Though governments and individuals can effectively fight sex trafficking,* Cacho believes the ultimate answer lies in a global reassessment of masculinity itself. “A new masculine revolution is necessary,” she declares. “We need a new generation of men, not warriors, not armed, not threatening divine punishment, not violent, but men who possess a strong sense of progress and justice... Male power must re-invent itself.”
One brutal paradox of the pan-religious tradition’s invention of masculinity as aggressive domination and femininity as submissive chastity, Cacho says, is that to assert their virility men are encouraged towards violence. Cacho reports: “According to the United States Development Fund for Women, six out of nine women suffer domestic violence, physical, sexual, psychological, or economic, at the hands of a husband, boyfriend or lover.” This behavior both desensitizes men to the “other” and causes him a deep internal anxiety about his “lovability” leading to myriad psycho-sexual aberrations including sex slavery. “It is also imperative that men discover new ways of coexisting, in which pornography, violence, and sexism are not the only options for their erotic lives and their relationships with women and other men.”
Most men, Cacho believes, are themselves slaves to a masculine culture undisputed by them or by those “in a position to promote cultural transformation, such as religious leaders and editors of print and electronic media. Directors, scriptwriters, and producers of films and television programs perpetuate the values of machismo and sexual violence, which may be depicted subtly or overtly. In general, even academia has not been able to change its patriarchal ways through a reappraisal of roles and genders.”
She feels it is now largely up to men to stop the systematic violence against women and children by recognizing their own abuse by a global capitalism making billions off manipulating men into believing prostitutes and pornography will make them into “real men” and, despite paying for it, also lovable. The greatest enemies of girls, boys, and women who are victims of sex trafficking, writes Cacho, are “the clients of the slave market and their greatest allies could be millions of men willing to question slavery from the ethical stand point of otherness.”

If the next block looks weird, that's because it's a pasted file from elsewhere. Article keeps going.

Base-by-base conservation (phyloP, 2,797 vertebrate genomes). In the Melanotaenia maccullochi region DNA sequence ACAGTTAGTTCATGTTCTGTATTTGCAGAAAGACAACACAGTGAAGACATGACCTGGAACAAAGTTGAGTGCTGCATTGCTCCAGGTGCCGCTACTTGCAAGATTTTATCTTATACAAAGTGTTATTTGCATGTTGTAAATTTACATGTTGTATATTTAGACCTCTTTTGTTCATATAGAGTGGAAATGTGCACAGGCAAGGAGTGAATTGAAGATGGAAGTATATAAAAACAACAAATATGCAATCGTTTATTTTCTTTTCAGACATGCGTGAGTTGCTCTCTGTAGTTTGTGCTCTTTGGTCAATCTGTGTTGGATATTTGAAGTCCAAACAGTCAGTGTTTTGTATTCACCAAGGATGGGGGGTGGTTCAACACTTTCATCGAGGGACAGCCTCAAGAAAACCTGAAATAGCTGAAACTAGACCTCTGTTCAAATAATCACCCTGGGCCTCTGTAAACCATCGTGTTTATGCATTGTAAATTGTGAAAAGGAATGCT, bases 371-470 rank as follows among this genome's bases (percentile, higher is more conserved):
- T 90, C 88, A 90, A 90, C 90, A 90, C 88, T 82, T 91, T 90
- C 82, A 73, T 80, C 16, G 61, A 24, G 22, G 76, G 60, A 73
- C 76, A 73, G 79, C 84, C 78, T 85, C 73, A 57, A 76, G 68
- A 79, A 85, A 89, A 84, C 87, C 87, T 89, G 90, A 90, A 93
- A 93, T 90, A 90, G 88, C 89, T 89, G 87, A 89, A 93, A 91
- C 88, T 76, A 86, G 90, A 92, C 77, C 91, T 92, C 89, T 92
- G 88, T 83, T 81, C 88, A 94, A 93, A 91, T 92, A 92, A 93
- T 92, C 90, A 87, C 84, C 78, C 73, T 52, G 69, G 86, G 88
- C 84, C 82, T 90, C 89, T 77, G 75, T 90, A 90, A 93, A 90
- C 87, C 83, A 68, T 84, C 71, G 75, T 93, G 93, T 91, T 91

Cacho is not alone in her vision of masculinity in crisis. In September, Ms. Magazine published “Men’s Manifesto 2012" written by a group of men “challenging male violence and outdated notions of masculinity.” The manifesto also appears in the new book Men Speak Out: Views on Gender, Sex, and Power. Hanna Rosin’s popular new book The End of Men: And the Rise of Women predicts an unprecedented sex role reversal in the U.S.
Cacho’s previous book, The Demons of Eden: The Power that Protects Child Pornography (2005), exposed the involvement of politicians, police officers, and businessmen in child pornography, leading to the arrest of a high-level mafia boss. She was subsequently raped, tortured, put on trial, and nearly jailed. It is clear that Cacho will never relinquish her fight to expose and stop violence against women. Throughout Slavery, Inc., she expresses enormous hope for what we as a society are capable of. The Mexican poet Octavio Paz once said that the great moral and spiritual flaw of liberal democracies is their emotional insensitivity. “Society’s on-going task,” Cacho urges, “is to reinvent love and eroticism without violence.”
* Cacho has an extensive appendix recommending ways to fight sex slavery.
See the excellent website Slavery Footprint http://slaveryfootprint.org/
Read Obama’s Sept. 25th Landmark speech about ending Modern Slavery http://www.whitehouse.gov/the-press-office/2012/09/25/remarks-president-clinton-global-initiative
Check out One Billion Rising (http://onebillionrising.org/), a movement that will stage a global dance protest on February 14, 2013 to stop violence against women.
Jenny McPhee’s most recent novel is A Man of No Moon. She lives in London where she runs the Upper Wimpole Street Literary Salon, but mostly she resides at www.jennymcphee.com